July 30, 2016


“Eighty percent of success is showing up.”  Woody Allen

Carol writes:  During our week at the Spartan Academy, our names were picked in a drawing for 3 free days at a luxury RV resort in Petoskey called Hearthside Grove.

From Hearthside Grove's Facebook page

Since we were headed in that direction, Al made a slight change to our plans so we could take advantage of this lucky opportunity.

In “RV Park Reviews” Hearthside Grove rates a 9.9 out of 10.  For the life of me, I don’t know what accounts for the tenth of a point deduction in their score!  The investors who built this luxury RV resort built it with sale of the individual RV sites in mind—for Class A motorhomes only.  Our site

was an unimproved lot in the newest section, which had each lot designed with the potential to accommodate a large-style bungalow in addition to the RV hookup site in an extra wide driveway.  This design certainly offered a pretty sweet summer vacation spot with all the room you could want for visitors!  Tennis courts, outdoor fireplaces, shaded patios, a pool and a clubhouse rounded out the amenities. 

I must say the landscaping was out of this world!  And the premium lots with a lake view were situated just perfectly.

Lot improvements ranged from a small bungalow   

to the ultra-deluxe ones with a small house (called a large bungalow).  This lake site pictured below had an advertised price of $659,000!  Uh, we'll pass...

This was certainly an interesting concept that we had never seen before in our RV life on the road.

We spent an afternoon walking around the cute little town of Petoskey.  By the time we parked, The Little Traverse History Museum was only 15 minutes from closing, but we were kindly allowed that time to take a quick look around.  I was curious about the Michigan connection with writer Ernest Hemingway, so I headed straight to the gallery with displays all about the time Hemingway lived in the area as a young man.  The Hemingway family spent summers at their family cottage called Windemere on nearby Walloon Lake.  It was in Michigan where young Hemingway perfected his writing style in stories set in Michigan locales.

According to the museum display, “The Torrents of Spring” was Hemingway’s very first novel, and this book was a satire set in Petoskey.  Might be interesting to look that one up…

The next day we decided to head up toward Harbor Springs and Good Hart, near the tip of the Mitten State, along the scenic Tunnel of Trees.

We thought Petoskey was a pleasant little town along the shore of Lake Michigan, but Harbor Springs was over-the-top interesting and photogenic!

The harbor area with its lovely floral beds

and luxury yachts

got our attention right out of the parking lot.

Beautifully landscaped bed and breakfast homes had elevated killer views of the marina in the distance.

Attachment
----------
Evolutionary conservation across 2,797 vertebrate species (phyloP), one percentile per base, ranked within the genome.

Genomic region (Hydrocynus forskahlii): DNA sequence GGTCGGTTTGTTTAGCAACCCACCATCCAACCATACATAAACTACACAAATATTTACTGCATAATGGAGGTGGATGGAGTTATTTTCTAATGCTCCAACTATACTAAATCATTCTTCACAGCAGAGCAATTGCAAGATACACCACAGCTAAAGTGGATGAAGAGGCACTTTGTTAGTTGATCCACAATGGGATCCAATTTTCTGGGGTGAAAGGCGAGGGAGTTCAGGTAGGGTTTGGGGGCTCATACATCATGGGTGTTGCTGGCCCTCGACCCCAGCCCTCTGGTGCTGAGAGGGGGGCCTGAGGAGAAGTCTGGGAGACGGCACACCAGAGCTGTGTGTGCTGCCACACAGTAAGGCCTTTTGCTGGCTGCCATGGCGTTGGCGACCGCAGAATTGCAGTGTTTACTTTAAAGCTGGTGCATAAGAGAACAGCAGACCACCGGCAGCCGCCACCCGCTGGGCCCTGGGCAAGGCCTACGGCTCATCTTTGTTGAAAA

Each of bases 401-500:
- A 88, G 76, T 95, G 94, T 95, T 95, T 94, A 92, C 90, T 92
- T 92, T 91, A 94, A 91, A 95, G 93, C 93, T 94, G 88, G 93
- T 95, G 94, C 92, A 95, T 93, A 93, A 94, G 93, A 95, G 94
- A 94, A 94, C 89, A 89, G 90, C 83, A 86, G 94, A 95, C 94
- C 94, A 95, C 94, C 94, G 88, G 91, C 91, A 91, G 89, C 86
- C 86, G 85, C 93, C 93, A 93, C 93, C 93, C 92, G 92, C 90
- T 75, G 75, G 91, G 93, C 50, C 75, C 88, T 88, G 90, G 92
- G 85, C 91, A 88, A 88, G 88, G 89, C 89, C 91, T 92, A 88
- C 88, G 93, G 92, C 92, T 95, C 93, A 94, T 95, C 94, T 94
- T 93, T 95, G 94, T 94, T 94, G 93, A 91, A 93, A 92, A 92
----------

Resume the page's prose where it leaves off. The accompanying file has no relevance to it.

We had a nice conversation at a coffee shop with a family of 3 who were out for the day biking 50 miles along the coast.  They enthusiastically gave us tips on Michigan sights we must see.

The main street in Harbor Springs had typical tourist shops with cuteness overload,

plus a nod to their claim on Hemingway, one of the greatest writers of the 20th century.

North of Harbor Springs the beauty of the Scenic Heritage road called the “Tunnel of Trees” was a little difficult to appreciate when an afternoon rain shower blew in off the lake. 

I had become hooked on a Michigan true crime writer by the name of Mardi Link.  In 2008 she published a book titled “When Evil Came to Good Hart,” the story of the unsolved murder of the Robison family of 6 who were slain in their Good Hart family cabin back in 1968.   I had just started reading this novel when our travel route took an unanticipated turn toward Good Hart. Since we had noticed many signs advertising a Mini-Fair in Good Hart, I found it irresistible not to drive a little further north to Good Hart so I could  get the perfect visual for the story that had captured my attention.

Soon we came upon the mini-fair and used the time there to escape the tail end of that afternoon’s rain showers.

A hamburger and a drink out of the rain was just what we needed.

Back in Good Hart we drove by the Good Hart General Store, the physical hub of this tiny town for over 70 years.  Aside from private homes, the entire town of Good Hart consisted of no more than approximately 4 buildings.

Another venue briefly mentioned in Mardi Link’s story was the St. Ignatius Church and Native American cemetery.

The cloudy, rainy day made for spooky ambience as we absorbed the minimal small-town sights and sounds of Good Hart, a tiny northern Michigan village that hasn’t changed all that much since that summer 48 years ago when it was torn apart by unspeakable violence.

Traveling.  It leaves you speechless, then turns you into a storyteller.”  IBN Battuta


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